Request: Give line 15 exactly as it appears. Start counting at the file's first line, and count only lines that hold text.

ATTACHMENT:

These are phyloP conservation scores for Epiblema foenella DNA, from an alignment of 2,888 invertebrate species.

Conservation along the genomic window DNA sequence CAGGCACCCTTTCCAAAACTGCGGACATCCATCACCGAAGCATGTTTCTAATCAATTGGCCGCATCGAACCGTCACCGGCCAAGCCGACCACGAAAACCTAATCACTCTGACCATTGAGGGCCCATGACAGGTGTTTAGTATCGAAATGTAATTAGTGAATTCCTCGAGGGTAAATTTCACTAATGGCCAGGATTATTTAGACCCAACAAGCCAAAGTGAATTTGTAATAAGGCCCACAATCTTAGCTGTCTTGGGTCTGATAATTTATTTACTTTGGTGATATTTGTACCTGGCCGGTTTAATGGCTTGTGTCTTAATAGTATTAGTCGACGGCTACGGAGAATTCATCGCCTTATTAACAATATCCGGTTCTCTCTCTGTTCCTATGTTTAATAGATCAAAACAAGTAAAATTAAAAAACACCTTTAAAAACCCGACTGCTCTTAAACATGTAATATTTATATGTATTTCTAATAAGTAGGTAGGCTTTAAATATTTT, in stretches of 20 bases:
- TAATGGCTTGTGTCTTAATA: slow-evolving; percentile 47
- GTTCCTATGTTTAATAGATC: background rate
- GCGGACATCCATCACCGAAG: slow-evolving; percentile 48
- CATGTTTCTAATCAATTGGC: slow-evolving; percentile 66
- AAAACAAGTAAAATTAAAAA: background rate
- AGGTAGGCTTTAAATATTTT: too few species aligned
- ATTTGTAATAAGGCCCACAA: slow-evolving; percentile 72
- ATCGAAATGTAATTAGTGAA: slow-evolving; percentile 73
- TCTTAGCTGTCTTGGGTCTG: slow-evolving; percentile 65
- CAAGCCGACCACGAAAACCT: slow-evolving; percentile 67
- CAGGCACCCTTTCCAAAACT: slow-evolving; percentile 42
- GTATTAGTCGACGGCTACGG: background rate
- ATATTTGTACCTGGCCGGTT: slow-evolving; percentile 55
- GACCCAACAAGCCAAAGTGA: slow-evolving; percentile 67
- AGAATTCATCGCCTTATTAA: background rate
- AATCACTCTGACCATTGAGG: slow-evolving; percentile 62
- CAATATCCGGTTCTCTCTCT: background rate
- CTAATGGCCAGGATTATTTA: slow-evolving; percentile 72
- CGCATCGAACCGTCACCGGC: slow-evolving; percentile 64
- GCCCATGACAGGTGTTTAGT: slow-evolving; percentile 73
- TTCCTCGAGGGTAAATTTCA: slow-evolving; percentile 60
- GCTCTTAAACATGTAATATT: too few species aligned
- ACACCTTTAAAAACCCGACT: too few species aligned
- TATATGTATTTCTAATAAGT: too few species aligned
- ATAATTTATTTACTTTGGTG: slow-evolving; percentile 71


- ATATTTGTACCTGGCCGGTT: slow-evolving; percentile 55